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abstract = "Context: Surgically managed endocrinopathies are rare in children. Most surgeons have limited experience in this field. Herein we report our operative experience with pediatric patients, performed over two decades by high-volume endocrine surgeons. Setting: The study was conducted at the Mayo Clinic (a tertiary referral center). Patients: Patients were <19 years old and underwent an endocrine operation (1993-2012). Main Outcome Measures: Demographics, surgical procedure, diagnoses, morbidity, and mortality were retrospectively reviewed. Results: A total of 241 primary cases included 177 thyroid procedures, 13 neck dissections, 24 parathyroidectomies, 14 adrenalectomies, 7 paragangliomas, and 6 pancreatic procedures. Average age of patientswas14.2 years. There were 133 total thyroidectomiesand40 hemithyroidectomies. Fifty-three cases underwent a central or lateral neck dissection. Six-month follow-up was available for 98 total thyroidectomy patients. There were four cases of permanent hypoparathyroidism (4{\%}) and no permanent recurrent laryngeal nerve (RLN) paralyses. Sequelae of neck dissections included temporary RLN neurapraxia and Horner's syndrome. Parathyroidectomy was performed on 24 patients: 20 with primary hyperparathyroidism (HPT), three with tertiary HPT, and one with familial hypocalciuric hypocalcemia. Three patients (16{\%}) had recurrent HPT, all with multiglandular disease. One patient had temporary RLN neurapraxia. We performed seven bilateral and seven unilateral adrenalectomies; eight were laparoscopic. Indications included pheochromocytoma, Cushing's syndrome, adrenocortical carcinoma, congenital adrenal hyperplasia, and ganglioneuroma. One death was due to adrenocortical carcinoma. Five paraganglioma patients had succinate dehydrogenase subunit B mutations, andonerecurred. Six patientswithinsulinomaunderwentenucleation(n-5)ordistalpancreatectomy (n = 1). A single postoperative abscess was managed nonoperatively. Conclusion: Pediatric endocrine procedures are uncommon but can be safely performed with complication rates comparable to those of the adult population. It is imperative that these operations be performed by high-volume surgeons.",
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AU - Cai, Y.

AU - Schwenk, F. W.

AU - Lteif, A. N.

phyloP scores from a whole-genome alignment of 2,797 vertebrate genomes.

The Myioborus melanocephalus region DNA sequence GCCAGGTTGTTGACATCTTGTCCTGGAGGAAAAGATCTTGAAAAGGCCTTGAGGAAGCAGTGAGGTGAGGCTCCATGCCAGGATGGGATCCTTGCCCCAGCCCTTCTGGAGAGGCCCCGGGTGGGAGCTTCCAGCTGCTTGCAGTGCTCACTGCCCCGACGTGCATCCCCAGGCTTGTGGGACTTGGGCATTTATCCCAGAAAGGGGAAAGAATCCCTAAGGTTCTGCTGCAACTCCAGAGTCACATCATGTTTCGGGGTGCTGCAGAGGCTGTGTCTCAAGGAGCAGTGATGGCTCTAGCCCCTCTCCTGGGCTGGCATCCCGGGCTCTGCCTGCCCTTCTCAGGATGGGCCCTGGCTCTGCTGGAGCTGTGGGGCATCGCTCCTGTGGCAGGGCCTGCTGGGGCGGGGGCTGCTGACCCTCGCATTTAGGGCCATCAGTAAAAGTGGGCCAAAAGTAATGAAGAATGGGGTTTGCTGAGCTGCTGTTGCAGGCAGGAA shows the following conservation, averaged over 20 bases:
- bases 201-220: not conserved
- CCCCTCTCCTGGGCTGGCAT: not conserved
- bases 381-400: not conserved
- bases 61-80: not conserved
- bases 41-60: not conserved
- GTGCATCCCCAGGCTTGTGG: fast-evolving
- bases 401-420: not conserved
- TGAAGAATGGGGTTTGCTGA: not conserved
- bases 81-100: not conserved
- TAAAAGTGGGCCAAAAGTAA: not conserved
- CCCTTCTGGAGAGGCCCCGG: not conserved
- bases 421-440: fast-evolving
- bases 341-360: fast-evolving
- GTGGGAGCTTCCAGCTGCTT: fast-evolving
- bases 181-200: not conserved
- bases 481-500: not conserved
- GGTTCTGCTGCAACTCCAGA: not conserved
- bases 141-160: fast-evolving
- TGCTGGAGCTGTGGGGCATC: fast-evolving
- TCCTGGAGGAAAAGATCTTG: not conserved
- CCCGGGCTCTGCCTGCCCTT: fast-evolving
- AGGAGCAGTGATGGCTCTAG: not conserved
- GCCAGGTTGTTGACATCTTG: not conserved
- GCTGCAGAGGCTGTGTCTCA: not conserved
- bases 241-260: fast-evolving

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N2 - Context: Surgically managed endocrinopathies are rare in children. Most surgeons have limited experience in this field. Herein we report our operative experience with pediatric patients, performed over two decades by high-volume endocrine surgeons. Setting: The study was conducted at the Mayo Clinic (a tertiary referral center). Patients: Patients were <19 years old and underwent an endocrine operation (1993-2012). Main Outcome Measures: Demographics, surgical procedure, diagnoses, morbidity, and mortality were retrospectively reviewed. Results: A total of 241 primary cases included 177 thyroid procedures, 13 neck dissections, 24 parathyroidectomies, 14 adrenalectomies, 7 paragangliomas, and 6 pancreatic procedures. Average age of patientswas14.2 years. There were 133 total thyroidectomiesand40 hemithyroidectomies. Fifty-three cases underwent a central or lateral neck dissection. Six-month follow-up was available for 98 total thyroidectomy patients. There were four cases of permanent hypoparathyroidism (4%) and no permanent recurrent laryngeal nerve (RLN) paralyses. Sequelae of neck dissections included temporary RLN neurapraxia and Horner's syndrome. Parathyroidectomy was performed on 24 patients: 20 with primary hyperparathyroidism (HPT), three with tertiary HPT, and one with familial hypocalciuric hypocalcemia. Three patients (16%) had recurrent HPT, all with multiglandular disease. One patient had temporary RLN neurapraxia. We performed seven bilateral and seven unilateral adrenalectomies; eight were laparoscopic. Indications included pheochromocytoma, Cushing's syndrome, adrenocortical carcinoma, congenital adrenal hyperplasia, and ganglioneuroma. One death was due to adrenocortical carcinoma. Five paraganglioma patients had succinate dehydrogenase subunit B mutations, andonerecurred. Six patientswithinsulinomaunderwentenucleation(n-5)ordistalpancreatectomy (n = 1). A single postoperative abscess was managed nonoperatively. Conclusion: Pediatric endocrine procedures are uncommon but can be safely performed with complication rates comparable to those of the adult population. It is imperative that these operations be performed by high-volume surgeons.